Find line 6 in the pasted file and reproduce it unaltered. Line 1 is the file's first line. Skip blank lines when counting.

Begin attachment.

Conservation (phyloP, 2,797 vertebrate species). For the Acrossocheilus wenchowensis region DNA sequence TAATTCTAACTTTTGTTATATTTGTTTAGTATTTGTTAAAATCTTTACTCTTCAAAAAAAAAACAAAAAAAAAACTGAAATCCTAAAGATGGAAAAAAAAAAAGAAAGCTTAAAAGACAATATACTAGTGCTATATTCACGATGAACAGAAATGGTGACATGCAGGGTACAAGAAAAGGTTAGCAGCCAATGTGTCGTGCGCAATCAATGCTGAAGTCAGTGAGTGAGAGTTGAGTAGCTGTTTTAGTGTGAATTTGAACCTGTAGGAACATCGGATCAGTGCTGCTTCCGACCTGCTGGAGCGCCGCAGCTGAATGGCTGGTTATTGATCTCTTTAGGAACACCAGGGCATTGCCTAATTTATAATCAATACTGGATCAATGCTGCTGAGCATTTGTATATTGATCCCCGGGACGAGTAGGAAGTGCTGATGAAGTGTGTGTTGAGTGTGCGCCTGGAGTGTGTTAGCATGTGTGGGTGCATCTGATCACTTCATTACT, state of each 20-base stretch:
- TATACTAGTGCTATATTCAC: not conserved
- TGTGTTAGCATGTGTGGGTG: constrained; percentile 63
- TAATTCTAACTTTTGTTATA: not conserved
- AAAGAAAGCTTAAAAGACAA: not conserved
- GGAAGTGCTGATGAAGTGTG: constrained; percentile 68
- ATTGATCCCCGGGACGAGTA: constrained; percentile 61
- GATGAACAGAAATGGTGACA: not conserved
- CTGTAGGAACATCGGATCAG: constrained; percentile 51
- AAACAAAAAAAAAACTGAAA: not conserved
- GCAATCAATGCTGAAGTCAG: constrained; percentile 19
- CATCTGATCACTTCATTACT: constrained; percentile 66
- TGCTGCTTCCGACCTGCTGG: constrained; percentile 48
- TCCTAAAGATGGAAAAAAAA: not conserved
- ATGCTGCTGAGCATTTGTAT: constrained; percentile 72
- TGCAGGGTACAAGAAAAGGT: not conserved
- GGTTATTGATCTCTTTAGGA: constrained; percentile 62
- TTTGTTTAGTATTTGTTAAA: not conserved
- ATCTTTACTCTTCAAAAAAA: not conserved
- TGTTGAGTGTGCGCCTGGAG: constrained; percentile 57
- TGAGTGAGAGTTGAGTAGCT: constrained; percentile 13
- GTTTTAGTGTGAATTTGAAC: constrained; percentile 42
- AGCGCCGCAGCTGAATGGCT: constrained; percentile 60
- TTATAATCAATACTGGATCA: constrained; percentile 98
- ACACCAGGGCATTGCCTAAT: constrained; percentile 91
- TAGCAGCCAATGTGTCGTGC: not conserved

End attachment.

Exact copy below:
- GGAAGTGCTGATGAAGTGTG: constrained; percentile 68